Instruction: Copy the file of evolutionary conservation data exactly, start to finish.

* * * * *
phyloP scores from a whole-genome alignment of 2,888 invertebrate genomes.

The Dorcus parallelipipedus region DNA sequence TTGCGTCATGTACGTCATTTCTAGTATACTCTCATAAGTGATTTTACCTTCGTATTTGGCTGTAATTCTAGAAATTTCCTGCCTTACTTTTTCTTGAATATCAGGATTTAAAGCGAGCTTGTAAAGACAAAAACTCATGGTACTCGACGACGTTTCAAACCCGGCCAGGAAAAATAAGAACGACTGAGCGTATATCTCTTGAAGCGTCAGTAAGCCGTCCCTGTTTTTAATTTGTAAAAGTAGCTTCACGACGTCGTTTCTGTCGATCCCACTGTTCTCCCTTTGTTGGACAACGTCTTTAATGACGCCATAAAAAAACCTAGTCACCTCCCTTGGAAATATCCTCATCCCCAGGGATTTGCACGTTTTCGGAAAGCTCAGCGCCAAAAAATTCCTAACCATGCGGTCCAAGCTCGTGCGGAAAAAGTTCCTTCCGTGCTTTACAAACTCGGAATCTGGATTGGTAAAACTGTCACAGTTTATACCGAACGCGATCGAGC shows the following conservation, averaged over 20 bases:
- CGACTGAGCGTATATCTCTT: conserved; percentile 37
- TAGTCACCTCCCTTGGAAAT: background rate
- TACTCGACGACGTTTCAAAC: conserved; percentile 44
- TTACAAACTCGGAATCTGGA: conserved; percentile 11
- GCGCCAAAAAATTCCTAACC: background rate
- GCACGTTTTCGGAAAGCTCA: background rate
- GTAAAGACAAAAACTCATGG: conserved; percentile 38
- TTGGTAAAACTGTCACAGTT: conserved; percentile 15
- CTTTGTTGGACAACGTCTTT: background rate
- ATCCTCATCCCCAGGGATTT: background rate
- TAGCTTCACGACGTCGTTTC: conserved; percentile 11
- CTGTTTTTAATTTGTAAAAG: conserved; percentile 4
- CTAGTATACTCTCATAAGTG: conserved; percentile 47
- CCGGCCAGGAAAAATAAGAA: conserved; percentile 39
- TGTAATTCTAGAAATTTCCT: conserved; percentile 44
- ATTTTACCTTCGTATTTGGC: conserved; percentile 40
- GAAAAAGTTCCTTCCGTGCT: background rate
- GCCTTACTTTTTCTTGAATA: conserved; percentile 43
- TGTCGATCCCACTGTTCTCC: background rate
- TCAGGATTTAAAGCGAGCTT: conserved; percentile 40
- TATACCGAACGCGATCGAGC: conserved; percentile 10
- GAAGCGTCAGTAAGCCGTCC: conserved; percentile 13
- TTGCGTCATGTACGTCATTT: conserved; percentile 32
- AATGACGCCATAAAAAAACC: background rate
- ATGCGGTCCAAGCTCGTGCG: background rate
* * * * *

phyloP scores from a whole-genome alignment of 2,888 invertebrate genomes.

The Dorcus parallelipipedus region DNA sequence TTGCGTCATGTACGTCATTTCTAGTATACTCTCATAAGTGATTTTACCTTCGTATTTGGCTGTAATTCTAGAAATTTCCTGCCTTACTTTTTCTTGAATATCAGGATTTAAAGCGAGCTTGTAAAGACAAAAACTCATGGTACTCGACGACGTTTCAAACCCGGCCAGGAAAAATAAGAACGACTGAGCGTATATCTCTTGAAGCGTCAGTAAGCCGTCCCTGTTTTTAATTTGTAAAAGTAGCTTCACGACGTCGTTTCTGTCGATCCCACTGTTCTCCCTTTGTTGGACAACGTCTTTAATGACGCCATAAAAAAACCTAGTCACCTCCCTTGGAAATATCCTCATCCCCAGGGATTTGCACGTTTTCGGAAAGCTCAGCGCCAAAAAATTCCTAACCATGCGGTCCAAGCTCGTGCGGAAAAAGTTCCTTCCGTGCTTTACAAACTCGGAATCTGGATTGGTAAAACTGTCACAGTTTATACCGAACGCGATCGAGC shows the following conservation, averaged over 20 bases:
- CGACTGAGCGTATATCTCTT: conserved; percentile 37
- TAGTCACCTCCCTTGGAAAT: background rate
- TACTCGACGACGTTTCAAAC: conserved; percentile 44
- TTACAAACTCGGAATCTGGA: conserved; percentile 11
- GCGCCAAAAAATTCCTAACC: background rate
- GCACGTTTTCGGAAAGCTCA: background rate
- GTAAAGACAAAAACTCATGG: conserved; percentile 38
- TTGGTAAAACTGTCACAGTT: conserved; percentile 15
- CTTTGTTGGACAACGTCTTT: background rate
- ATCCTCATCCCCAGGGATTT: background rate
- TAGCTTCACGACGTCGTTTC: conserved; percentile 11
- CTGTTTTTAATTTGTAAAAG: conserved; percentile 4
- CTAGTATACTCTCATAAGTG: conserved; percentile 47
- CCGGCCAGGAAAAATAAGAA: conserved; percentile 39
- TGTAATTCTAGAAATTTCCT: conserved; percentile 44
- ATTTTACCTTCGTATTTGGC: conserved; percentile 40
- GAAAAAGTTCCTTCCGTGCT: background rate
- GCCTTACTTTTTCTTGAATA: conserved; percentile 43
- TGTCGATCCCACTGTTCTCC: background rate
- TCAGGATTTAAAGCGAGCTT: conserved; percentile 40
- TATACCGAACGCGATCGAGC: conserved; percentile 10
- GAAGCGTCAGTAAGCCGTCC: conserved; percentile 13
- TTGCGTCATGTACGTCATTT: conserved; percentile 32
- AATGACGCCATAAAAAAACC: background rate
- ATGCGGTCCAAGCTCGTGCG: background rate